Tennessee's Republican governor temporarily called off what would have been the state’s first execution since the start of the coronavirus pandemic citing an "oversight" in the state’s lethal injection preparation.
Gov. Bill Lee didn’t elaborate on what exactly forced the surprise 11th-hour stop to the planned execution of 72-year-old Oscar Smith. But Amy Harwell, an attorney with the federal public defender’s office representing Smith, said her office received a notice that the issue dealt with "mishandling" of the drugs — though no further specifics were provided to her office.
Smith had been scheduled to receive a three-drug injection only a short while later at a Nashville maximum security prison.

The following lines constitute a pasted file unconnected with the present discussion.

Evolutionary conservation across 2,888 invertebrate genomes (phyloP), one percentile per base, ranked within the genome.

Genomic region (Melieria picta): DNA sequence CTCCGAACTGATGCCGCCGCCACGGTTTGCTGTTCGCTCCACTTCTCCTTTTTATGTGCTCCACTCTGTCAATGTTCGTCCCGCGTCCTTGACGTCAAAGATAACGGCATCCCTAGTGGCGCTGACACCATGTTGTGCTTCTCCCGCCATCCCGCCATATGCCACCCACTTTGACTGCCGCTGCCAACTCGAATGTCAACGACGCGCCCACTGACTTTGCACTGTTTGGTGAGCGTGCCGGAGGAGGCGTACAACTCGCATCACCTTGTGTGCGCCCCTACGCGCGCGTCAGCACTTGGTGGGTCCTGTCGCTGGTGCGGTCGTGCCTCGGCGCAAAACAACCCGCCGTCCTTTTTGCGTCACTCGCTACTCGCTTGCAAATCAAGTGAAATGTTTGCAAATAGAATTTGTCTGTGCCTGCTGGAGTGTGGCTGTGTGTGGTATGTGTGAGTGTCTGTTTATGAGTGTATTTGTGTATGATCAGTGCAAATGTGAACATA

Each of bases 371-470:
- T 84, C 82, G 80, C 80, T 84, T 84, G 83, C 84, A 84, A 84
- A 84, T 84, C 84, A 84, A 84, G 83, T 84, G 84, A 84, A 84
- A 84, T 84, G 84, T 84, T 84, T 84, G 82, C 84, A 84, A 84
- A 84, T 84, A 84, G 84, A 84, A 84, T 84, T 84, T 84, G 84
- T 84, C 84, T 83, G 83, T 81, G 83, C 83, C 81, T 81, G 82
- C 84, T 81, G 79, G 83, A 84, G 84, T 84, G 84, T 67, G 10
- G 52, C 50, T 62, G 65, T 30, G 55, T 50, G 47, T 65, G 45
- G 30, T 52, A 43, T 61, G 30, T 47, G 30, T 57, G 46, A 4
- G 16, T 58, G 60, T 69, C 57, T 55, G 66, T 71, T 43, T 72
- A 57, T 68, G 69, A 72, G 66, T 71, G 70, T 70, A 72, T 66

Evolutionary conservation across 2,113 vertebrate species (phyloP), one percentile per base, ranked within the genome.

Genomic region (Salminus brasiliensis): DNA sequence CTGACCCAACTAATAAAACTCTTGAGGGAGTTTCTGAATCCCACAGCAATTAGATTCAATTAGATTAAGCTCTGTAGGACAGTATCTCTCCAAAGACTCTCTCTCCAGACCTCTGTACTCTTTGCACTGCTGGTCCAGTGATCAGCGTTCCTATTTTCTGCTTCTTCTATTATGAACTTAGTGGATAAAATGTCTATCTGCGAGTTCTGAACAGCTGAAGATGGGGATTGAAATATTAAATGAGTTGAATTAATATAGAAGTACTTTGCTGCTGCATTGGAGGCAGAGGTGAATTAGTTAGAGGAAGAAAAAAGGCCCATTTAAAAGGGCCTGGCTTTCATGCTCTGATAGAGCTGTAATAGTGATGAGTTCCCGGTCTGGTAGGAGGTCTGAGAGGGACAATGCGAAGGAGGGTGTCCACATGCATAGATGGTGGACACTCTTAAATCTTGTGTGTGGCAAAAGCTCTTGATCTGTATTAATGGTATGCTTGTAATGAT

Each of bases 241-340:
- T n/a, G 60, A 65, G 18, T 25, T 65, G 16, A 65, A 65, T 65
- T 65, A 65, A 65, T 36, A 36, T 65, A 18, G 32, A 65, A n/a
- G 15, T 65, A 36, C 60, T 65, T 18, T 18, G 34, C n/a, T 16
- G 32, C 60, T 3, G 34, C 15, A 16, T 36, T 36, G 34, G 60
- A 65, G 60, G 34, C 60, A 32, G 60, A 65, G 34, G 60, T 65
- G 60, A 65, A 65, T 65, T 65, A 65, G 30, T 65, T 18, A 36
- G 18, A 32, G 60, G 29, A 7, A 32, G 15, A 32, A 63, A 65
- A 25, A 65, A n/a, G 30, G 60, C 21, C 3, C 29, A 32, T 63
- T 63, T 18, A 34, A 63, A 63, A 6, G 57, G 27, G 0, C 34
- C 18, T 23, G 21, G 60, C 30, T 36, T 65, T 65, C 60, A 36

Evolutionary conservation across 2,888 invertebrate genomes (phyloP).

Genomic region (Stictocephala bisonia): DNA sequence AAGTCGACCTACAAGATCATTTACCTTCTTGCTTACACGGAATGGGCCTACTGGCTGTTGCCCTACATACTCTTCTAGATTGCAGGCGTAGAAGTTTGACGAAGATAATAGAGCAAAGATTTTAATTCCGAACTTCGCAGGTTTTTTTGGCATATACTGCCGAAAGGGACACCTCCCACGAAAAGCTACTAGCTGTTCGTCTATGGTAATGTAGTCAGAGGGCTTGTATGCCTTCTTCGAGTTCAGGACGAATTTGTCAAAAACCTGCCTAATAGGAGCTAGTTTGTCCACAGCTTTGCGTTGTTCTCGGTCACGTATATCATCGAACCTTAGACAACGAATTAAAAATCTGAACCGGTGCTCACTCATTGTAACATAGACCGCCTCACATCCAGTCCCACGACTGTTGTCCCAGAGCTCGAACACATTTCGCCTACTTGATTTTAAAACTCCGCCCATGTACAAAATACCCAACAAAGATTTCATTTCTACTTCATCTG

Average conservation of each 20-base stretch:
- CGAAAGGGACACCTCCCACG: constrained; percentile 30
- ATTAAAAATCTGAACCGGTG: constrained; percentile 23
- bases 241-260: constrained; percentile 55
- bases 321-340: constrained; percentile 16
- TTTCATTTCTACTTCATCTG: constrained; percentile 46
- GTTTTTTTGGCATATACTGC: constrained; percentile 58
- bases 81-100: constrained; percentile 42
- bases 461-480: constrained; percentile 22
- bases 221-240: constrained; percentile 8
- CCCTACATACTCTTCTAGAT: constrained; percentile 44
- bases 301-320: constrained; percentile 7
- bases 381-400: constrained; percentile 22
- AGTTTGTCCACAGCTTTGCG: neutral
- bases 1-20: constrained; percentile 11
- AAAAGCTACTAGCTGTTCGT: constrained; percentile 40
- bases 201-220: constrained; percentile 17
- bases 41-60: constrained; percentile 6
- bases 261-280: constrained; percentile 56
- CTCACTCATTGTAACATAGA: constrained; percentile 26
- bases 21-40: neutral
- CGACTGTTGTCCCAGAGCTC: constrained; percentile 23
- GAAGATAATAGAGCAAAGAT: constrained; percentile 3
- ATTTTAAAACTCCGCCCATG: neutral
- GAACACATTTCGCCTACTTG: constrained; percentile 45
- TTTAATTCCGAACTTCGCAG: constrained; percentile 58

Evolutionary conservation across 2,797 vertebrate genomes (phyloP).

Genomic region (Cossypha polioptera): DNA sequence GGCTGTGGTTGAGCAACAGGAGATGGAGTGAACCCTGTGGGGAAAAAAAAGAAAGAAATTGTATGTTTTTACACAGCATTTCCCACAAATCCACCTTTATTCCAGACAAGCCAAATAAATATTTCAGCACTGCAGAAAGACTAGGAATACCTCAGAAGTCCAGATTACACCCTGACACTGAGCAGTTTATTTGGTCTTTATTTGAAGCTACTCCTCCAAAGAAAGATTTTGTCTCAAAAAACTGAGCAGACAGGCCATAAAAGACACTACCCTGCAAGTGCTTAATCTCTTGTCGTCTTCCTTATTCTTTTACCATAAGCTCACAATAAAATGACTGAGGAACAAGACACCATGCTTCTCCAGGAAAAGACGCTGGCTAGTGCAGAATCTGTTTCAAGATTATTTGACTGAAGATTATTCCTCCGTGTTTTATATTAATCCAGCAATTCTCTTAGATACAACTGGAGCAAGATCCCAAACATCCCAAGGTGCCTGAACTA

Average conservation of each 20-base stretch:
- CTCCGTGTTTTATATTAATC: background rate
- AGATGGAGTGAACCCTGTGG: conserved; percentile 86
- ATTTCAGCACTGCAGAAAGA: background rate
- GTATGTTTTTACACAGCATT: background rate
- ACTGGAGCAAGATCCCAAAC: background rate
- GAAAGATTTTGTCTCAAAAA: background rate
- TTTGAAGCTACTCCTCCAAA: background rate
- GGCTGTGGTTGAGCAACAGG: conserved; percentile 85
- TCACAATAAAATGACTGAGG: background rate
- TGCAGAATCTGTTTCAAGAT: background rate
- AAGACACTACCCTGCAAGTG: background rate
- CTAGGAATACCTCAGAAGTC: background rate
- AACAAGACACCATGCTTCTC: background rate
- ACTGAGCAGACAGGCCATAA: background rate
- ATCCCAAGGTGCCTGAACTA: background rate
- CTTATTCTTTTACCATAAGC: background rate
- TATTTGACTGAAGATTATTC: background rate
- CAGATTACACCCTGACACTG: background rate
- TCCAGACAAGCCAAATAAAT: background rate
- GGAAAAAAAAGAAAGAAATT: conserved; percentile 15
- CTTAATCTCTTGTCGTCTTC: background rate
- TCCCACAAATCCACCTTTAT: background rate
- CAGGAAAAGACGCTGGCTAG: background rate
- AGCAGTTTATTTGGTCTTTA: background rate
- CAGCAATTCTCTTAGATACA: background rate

"Due to an oversight in preparation for lethal injection, the scheduled execution of Oscar Smith will not move forward tonight. I am granting a temporary reprieve while we address Tennessee Department of Correction protocol," Lee said in a statement promising further details once available.
Smith was convicted and sentenced to death for the 1989 murder of his estranged wife and her two teenage sons. Shortly before the governor intervened, the U.S. Supreme Court had denied a last-hour bid by Smith’s attorneys for a stay.
Smith has maintained that he is innocent, denying any role in the murder of his family.
Kelley Henry, an attorney with the federal public defender’s office, called for an independent entity to investigate why the execution had to be postponed, saying no execution should happen until questions are answered.
Henry said the governor did the "right thing" by stopping the execution which would "certainly have been torturous to Mr. Smith."
Just before learning of his reprieve, Smith had received communion from his spiritual adviser and had also been served his last meal which included a double cheeseburger and apple pie hours earlier.
Associated Press contributed to this report